David Pastrnak’s artistry, and other takeaways from Bruins-Ducks
In a contract year, Pastrnak is on pace to score 60 goals this season.
The California Cruisin’ Bruins made one last visit on their Golden State tour on Sunday night.
Their final pit stop in Anaheim included another hearty serving of pasta.
David Pastrnak returned to second-line duty, skating to the right of fellow Czech countrymen David Krejci and Pavel Zacha. The trio each notched multi-point outings against the lowly Ducks.
Pastrnak, in particular, shined brightly in front of a well-traveled Bruins faithful. By the midway point of the second period, the visiting Boston crowd littered the Honda Center ice with various caps to show their appreciation for Pastrnak and his latest hat trick.
Pastrnak and Krejci got the Bruins off and running in the first, connecting on their respective one-timers for an early two-goal cushion.
The young Ducks provided a little pushback late in the opening frame after Trevor Zegras fired a one-timer past Jeremy Swayman. The two teams exchanged pleasantries shortly after, with Zegaras, Trent Frederic, Brad Marchand and Max Comtois highlighting a heated war of words after Anaheim cut Boston’s lead to 2-1.
Marchand, who now has goals in three straight games following his third-period marker, finally received the benefit of the doubt from the officiating crew in the middle frame, drawing a trip on Ryan Strome at 11:24. Pastrnak quickly notched a power play marker and a breakaway tally just 18 seconds apart for his 13th career hat trick.
A returning Hampus Lindholm and a Charlie Coyle tuck late in the final frame capped off Boston’s 7-1 triumph. Here’s what we learned as the Bruins concluded their California swing with a dominant win in Orange County.
Pastrnak’s provided another moment of artistry.
At 26, Pastrnak may not even have hit his prime yet.
The Czech playmaker is a viable threat to perform something magical with every puck touch. Most of all, he continues to find various means of lighting the lamp.
Pastrnak came up one goal shy of notching another three-goal outing less than 24 hours prior in San Jose. His creative scoring habits continued Sunday, notching his 30th goal of the season on a quick one-timer, his 31st on a slick power play wrist shot, and his 32nd via a breakaway tally.
“I call [Pastrnak] an artist because he’s so creative,” Bruins coach JimmMontgomery told NESN’s Jack Edwards and Andy Brickley. “He finds different ways to take you out of your seat when you’re watching him.”
Some players consider themselves streaky scorers. Pastrnak, at times, fit that description as a promising young offensive dynamo upon arriving in Boston following his first-round selection in 2014.
In a contract year, Pastrnak picked an ideal time to embark on a career season. He’s on pace to score an eye-opening 60 goals and sits one goal behind the otherworldly Connor McDavid on the league’s leaderboard.
Lindholm returned to his old stomping grounds.
Sunday marked Hampus Lindholm’s first appearance in Anaheim since last year’s trade deadline.
Lindholm developed that typical awkward feeling of returning to his former surroundings. Heck, he encountered difficulties locating the visiting dressing room at Honda Center before facing his ex-teammates.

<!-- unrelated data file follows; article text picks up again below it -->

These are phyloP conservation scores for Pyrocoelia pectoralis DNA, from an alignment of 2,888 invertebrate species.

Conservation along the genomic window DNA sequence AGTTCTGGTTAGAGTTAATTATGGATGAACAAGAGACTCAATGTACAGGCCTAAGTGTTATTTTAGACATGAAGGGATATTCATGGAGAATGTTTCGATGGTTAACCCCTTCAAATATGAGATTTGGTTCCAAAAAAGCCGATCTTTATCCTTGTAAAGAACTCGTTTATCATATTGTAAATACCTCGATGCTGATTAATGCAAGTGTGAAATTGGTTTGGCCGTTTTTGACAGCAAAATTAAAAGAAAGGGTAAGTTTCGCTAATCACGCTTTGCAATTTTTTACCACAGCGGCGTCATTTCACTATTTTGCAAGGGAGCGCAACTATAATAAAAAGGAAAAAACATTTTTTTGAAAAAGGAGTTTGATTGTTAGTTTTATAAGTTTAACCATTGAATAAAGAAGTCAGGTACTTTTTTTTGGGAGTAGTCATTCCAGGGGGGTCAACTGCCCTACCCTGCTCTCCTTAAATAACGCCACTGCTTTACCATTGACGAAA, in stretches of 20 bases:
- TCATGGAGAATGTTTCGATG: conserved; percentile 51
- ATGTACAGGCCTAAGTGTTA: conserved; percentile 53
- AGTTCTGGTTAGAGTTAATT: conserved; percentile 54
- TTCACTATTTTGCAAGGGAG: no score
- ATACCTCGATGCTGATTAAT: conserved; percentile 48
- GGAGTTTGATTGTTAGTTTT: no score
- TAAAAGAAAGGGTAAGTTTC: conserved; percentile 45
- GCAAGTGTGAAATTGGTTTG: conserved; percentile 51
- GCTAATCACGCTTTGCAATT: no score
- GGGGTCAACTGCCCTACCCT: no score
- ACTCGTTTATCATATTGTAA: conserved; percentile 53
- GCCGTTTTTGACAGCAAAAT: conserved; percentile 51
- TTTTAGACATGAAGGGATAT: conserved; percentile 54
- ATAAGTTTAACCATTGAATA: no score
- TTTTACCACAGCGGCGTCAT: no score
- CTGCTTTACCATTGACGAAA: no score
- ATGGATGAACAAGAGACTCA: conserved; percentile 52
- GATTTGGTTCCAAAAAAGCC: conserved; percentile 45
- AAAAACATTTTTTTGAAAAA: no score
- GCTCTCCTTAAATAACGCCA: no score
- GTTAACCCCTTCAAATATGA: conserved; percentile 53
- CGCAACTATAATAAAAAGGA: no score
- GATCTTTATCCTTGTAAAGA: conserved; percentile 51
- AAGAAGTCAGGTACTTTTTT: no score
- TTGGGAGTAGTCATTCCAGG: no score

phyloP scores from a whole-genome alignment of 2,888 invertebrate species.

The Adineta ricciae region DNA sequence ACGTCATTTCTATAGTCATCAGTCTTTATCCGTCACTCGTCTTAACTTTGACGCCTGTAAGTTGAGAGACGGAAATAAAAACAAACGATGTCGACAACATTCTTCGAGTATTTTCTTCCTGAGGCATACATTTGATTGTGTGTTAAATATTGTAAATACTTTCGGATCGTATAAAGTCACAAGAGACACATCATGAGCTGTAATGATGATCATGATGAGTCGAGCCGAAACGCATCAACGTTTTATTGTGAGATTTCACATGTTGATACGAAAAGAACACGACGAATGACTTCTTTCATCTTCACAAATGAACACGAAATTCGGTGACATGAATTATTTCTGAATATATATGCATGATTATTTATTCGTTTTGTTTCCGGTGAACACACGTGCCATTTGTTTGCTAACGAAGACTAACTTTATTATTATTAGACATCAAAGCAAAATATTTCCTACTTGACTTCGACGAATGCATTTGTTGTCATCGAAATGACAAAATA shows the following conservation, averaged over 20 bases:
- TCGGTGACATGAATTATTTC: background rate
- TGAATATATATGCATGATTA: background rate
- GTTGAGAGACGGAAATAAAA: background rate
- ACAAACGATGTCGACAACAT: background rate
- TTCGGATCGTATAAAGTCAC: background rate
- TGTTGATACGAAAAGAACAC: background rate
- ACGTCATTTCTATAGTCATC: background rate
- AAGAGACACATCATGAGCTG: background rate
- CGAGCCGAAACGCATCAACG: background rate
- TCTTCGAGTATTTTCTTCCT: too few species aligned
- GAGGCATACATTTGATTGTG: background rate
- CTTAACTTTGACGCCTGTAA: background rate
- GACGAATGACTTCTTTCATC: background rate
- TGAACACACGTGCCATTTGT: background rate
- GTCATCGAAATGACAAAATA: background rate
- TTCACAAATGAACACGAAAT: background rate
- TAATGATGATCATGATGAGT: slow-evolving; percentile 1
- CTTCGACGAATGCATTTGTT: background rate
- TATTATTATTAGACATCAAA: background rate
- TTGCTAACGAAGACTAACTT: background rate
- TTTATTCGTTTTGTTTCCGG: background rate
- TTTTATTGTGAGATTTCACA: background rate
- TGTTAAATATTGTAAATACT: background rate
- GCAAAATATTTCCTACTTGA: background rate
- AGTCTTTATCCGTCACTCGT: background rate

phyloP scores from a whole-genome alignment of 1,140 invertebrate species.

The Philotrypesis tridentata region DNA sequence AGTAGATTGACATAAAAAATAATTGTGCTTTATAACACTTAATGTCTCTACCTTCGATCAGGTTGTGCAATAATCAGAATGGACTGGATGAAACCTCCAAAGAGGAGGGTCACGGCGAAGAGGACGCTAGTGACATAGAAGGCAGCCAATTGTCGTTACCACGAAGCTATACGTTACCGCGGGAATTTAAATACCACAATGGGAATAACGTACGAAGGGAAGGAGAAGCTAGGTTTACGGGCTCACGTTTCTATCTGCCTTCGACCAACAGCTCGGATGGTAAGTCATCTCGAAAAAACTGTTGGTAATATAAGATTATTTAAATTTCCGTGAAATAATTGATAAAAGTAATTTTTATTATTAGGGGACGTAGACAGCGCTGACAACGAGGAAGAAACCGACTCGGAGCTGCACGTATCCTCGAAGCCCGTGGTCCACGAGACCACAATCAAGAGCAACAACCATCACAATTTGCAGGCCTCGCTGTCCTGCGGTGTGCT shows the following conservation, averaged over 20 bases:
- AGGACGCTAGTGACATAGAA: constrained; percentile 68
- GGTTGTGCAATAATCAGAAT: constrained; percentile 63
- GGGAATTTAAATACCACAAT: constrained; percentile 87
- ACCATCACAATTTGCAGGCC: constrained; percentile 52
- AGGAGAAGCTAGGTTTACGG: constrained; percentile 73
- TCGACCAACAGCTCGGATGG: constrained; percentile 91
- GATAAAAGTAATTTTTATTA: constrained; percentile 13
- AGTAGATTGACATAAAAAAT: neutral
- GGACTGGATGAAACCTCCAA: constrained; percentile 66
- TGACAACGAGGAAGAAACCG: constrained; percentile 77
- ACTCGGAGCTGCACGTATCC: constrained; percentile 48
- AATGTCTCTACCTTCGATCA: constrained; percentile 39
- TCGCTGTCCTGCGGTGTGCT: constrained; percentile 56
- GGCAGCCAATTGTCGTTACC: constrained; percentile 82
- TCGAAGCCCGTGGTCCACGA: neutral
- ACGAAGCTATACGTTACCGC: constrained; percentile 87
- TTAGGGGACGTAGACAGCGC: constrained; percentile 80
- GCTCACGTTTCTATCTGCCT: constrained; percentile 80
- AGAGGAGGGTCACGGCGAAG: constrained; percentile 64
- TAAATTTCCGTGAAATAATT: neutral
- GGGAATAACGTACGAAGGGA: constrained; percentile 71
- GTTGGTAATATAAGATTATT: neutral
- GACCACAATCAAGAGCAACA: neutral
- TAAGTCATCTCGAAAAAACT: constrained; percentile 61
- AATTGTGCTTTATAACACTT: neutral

“It was weird… I was walking in there, and I got lost walking around the locker room,” Lindholm said to reporters. “I didn’t know where to go.”
Once settled, Lindholm found time to reflect on his nine seasons in Anaheim. After the montage highlighting his career with the Ducks, the Swede returned to the business in hand.
Lindholm fired six shots on net in 23:13 of ice time during Sunday’s return. He inserted himself into Boston’s seven-goal parade, notching his fourth of the season on a bad-angle shot during the final frame.
“It was a different feeling,” Lindholm added. “But we’re happy with the two points and the process. We’ve been playing good on this road trip, so it’s nice to go back home after a big win.”
Lindholm’s smooth transition since the trade deadline provided Boston’s blue line with a needed shot in the arm.
Sunday provided Lindholm with another quality moment in his brief Boston tenure. But he wasn’t the only Bruin to embrace that friendly feeling on Katella Avenue.
Well-traveled Bruins faithful fills ‘Garden West.’
Throughout the last decade, Bruins fans across North America — and in some instances, the globe — have donned their black and gold gear wherever they travel. The passionate fanbase continues to cheer their hockey club through thick and thin, whether they’re traveling to a hostile environment like Montreal or Toronto or attending a game at the friendlier Causeway Street confines.
On Sunday, the loyal Bruins faithful turned Honda Center into ‘Garden West.’
Tickets for Bruins games remain in high demand in all 32 NHL venues. Between that and Anaheim’s rebuild, Sunday’s California finale marked an ideal time for a takeover of an opposing arena some 3,000 miles away from TD Garden.
Indeed, the partisan Boston crowd caught the attention of every Bruin on the bench. They took notice with every moment, from throwing their hats onto the ice following Pastrnak’s third goal to drowning the few boos directed at Marchand following his third-period tally and a smattering of “Yankees suck” chants in the closing moments.
“It was outstanding,” Pastrnak told reporters. “It was pretty loud cheering there by Bruins fans. So, respect to them for coming out and supporting us. They were pretty loud.”
From another triumphant Winter Classic win at Fenway Park to Sunday’s California swing finale, the Bruins filled a season’s worth of memories over the last week. They’ll return home with a well-deserved two-day break before prepping for their first Garden tilt of 2023 against the much-improved Seattle Kraken.
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